For all the questions in Buffalo about whether Ryan Miller can withstand the long season and the Olympics, the scrutiny has become more intense in Vancouver. Roberto Luongo, who helped Canada win the gold, is showing more signs of wear.
Miller had a 7-1-1 record with a 2.39 goals-against average and a .921 save percentage after the Olympics and remains the favorite to win the Vezina Trophy as the NHL's top goaltender.
Luongo had a 6-3-1 record with a 3.20 GAA and .894 save percentage after the Winter Games. Included is a 1-2-1 slide with a 3.48 GAA and an .893 SP going into the weekend. After Jan. 30, he had an 8-6-1 record with a 3.20 GAA and .897 SP.
"I've been through a lot the last month, mentally and physically," Luongo said. "It was a high-intensity, high-pressure situation. I'd like to be playing more consistently, but I have to be patient with myself and not get frustrated with myself. That can be a problem for me. At the end of the day, I'm human like everybody else."
>'Z' back on track
Red Wings coach Mike Babcock stumbled across a line that finally has Henrik Zetterberg motoring like, well, Henrik Zetterberg. He had not played well by his standards before taking over the team scoring lead (65 points) last week.
Babcock threw him on a line with Valtteri Filppula and Todd Bertuzzi after Dan Cleary was injured and, voila, it worked. The line combined for 10 goals and 20 points in three games, including a stretch in which it scored seven straight. Zetterberg had three goals and seven points and Filppula added four goals and eight points.
It comes just in time for the Winged Wheels, who enjoyed an 8-1-1 stretch and a four-point lead over Calgary for the final playoff spot going into the weekend. Detroit is not the team conference powerhouses San Jose and Chicago would want to see in the first round of the postseason.
"Z's been better of late, and he's been a lot better since he's been with Fil," Babcock said. "Is that because he's with Fil or is that just the determination of Z? I don't know. But he seems to have turned the corner and he's playing with great energy. I don't care how good a player you are, confidence is fleeting. It's good to have him back."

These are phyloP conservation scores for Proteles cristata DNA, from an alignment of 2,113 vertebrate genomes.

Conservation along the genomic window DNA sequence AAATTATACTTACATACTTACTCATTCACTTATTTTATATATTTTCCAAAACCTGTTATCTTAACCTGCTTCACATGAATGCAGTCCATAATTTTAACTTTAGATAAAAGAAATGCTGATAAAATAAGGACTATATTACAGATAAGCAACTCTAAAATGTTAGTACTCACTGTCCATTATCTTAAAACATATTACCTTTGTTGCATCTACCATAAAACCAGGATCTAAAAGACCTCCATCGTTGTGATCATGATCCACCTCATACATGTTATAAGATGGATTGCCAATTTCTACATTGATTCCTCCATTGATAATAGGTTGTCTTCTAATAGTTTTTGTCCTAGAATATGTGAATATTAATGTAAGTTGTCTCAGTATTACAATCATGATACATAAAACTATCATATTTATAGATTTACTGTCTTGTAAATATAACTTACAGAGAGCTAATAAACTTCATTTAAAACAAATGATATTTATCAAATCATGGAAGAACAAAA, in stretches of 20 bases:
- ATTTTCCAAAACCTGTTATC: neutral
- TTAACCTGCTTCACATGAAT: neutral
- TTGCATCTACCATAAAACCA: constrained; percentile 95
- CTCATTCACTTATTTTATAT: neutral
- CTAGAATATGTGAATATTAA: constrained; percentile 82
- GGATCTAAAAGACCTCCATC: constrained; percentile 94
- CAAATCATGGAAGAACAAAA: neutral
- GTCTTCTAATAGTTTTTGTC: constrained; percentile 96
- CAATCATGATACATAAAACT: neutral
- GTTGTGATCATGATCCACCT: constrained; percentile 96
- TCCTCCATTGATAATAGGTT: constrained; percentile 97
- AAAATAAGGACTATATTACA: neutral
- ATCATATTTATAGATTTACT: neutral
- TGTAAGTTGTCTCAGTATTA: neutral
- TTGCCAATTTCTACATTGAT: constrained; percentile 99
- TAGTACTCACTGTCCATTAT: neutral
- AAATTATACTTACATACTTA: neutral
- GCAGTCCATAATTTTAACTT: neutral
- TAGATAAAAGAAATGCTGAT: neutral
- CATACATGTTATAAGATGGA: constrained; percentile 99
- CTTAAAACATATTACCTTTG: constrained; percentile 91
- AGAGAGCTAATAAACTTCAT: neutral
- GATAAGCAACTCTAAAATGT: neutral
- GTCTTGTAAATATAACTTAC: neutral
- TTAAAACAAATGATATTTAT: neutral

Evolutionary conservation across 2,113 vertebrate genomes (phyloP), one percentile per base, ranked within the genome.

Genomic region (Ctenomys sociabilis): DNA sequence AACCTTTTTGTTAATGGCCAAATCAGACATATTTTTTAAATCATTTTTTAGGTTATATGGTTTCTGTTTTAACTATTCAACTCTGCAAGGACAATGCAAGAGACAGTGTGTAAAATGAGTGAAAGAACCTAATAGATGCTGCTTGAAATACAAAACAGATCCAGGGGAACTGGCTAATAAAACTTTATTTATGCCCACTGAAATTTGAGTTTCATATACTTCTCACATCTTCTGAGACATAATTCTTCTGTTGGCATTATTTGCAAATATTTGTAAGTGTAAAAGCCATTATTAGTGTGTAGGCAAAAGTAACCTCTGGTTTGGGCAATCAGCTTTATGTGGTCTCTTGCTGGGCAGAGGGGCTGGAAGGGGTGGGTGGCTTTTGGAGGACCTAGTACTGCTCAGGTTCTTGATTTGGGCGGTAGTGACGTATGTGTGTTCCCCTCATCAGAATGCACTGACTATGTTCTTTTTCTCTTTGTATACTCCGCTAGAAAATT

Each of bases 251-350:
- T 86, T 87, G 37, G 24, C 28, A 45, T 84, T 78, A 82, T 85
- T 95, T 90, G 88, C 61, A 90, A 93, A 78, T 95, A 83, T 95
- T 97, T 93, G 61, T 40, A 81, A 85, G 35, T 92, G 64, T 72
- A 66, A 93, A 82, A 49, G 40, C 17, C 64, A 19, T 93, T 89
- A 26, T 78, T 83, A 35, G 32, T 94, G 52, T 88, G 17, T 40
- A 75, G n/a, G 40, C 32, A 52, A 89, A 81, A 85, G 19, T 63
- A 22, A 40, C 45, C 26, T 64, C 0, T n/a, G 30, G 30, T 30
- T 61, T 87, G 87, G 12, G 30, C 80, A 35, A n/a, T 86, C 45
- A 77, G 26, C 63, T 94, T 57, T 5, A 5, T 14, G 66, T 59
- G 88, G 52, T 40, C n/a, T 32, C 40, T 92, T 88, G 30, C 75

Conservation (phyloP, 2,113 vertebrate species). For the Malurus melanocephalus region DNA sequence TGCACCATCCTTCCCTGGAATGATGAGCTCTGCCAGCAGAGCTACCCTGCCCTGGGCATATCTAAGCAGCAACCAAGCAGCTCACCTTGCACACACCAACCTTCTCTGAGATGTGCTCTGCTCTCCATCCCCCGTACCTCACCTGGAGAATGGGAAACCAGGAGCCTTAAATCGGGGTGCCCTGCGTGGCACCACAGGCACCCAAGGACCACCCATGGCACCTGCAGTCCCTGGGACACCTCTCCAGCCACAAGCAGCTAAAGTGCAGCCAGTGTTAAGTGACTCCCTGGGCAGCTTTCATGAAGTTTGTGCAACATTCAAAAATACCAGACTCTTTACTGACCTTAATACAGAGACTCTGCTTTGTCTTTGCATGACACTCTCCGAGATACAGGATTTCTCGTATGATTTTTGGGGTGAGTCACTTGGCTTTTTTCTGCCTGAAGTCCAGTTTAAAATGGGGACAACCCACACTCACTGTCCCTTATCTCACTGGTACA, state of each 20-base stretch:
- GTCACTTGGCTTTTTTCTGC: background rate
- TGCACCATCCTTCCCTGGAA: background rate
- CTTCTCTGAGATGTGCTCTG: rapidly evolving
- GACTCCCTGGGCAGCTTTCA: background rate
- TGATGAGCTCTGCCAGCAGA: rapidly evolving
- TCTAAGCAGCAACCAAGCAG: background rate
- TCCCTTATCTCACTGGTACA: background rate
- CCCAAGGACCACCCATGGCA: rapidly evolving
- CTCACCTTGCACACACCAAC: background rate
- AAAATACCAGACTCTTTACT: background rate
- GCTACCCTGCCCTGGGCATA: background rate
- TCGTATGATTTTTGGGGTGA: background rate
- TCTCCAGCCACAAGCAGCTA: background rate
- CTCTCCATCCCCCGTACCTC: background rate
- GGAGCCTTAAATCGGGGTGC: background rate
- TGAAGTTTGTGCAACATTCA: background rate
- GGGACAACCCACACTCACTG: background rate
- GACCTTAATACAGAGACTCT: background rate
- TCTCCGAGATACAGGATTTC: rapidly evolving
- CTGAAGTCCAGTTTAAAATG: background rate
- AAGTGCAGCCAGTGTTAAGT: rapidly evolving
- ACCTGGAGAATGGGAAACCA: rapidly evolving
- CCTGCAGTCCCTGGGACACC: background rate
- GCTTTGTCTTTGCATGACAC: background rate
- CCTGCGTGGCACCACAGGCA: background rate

>Oilers botched benchmark
The Oilers blew an opportunity to create a positive vibe in a terrible season when they passed up Canadian women's goalie and Edmonton native Shannon Szabados and summoned a third-stringer from the University of Calgary to sit on the bench in an emergency situation last week.
Szabados was outstanding in the Olympics in leading Canada to the gold medal and could have handled backup chores for a day. The word out of Edmonton was that she's just as qualified, if not more, than Nathan Deobold. He was called upon to sit behind Jeff Deslauriers for a 3-2 win over Vancouver while backup Devan Dubnyk had the flu.
"It's brutal, very disappointed," said Szabados, 24, who at age 16 became the first woman to play in the Western Hockey League. "It's the story of my life, being a girl goaltender. They don't give you the opportunity. . . . Instead, they flew [Deobold] up from Calgary when I was right here."
>Around the boards
* It looks more and more as if the Blue Jackets are targeting Portland coach Kevin Dineen as their next bench boss. Nashville assistant Brent Pederson and Detroit assistant Paul MacLean could also be in the mix, but Dineen's name has been floating around for weeks as the top candidate. He finished his 19-year career as a player in Columbus.
* Minnesota signed rookie Casey Wellman out of the University of Massachusetts and wasted no time promoting him to the NHL. The speedy center from California has been playing on a line with former Sharks winger Owen Nolan, his boyhood idol. Wellman had an assist in his NHL debut. "Really the only way he looks out of place is he just looks too young," Wild coach Todd Richards said.
* Lighting pest Steve Downie, the first player since Theoren Fleury in 2001-02 to have 20 goals and 200 penalty minutes in the same season, credited coach Rick Tocchet and assistant Adam Oates for him getting a better handle on his emotions. "They just know the way to handle me," he said. "When I get emotional, they settle me down."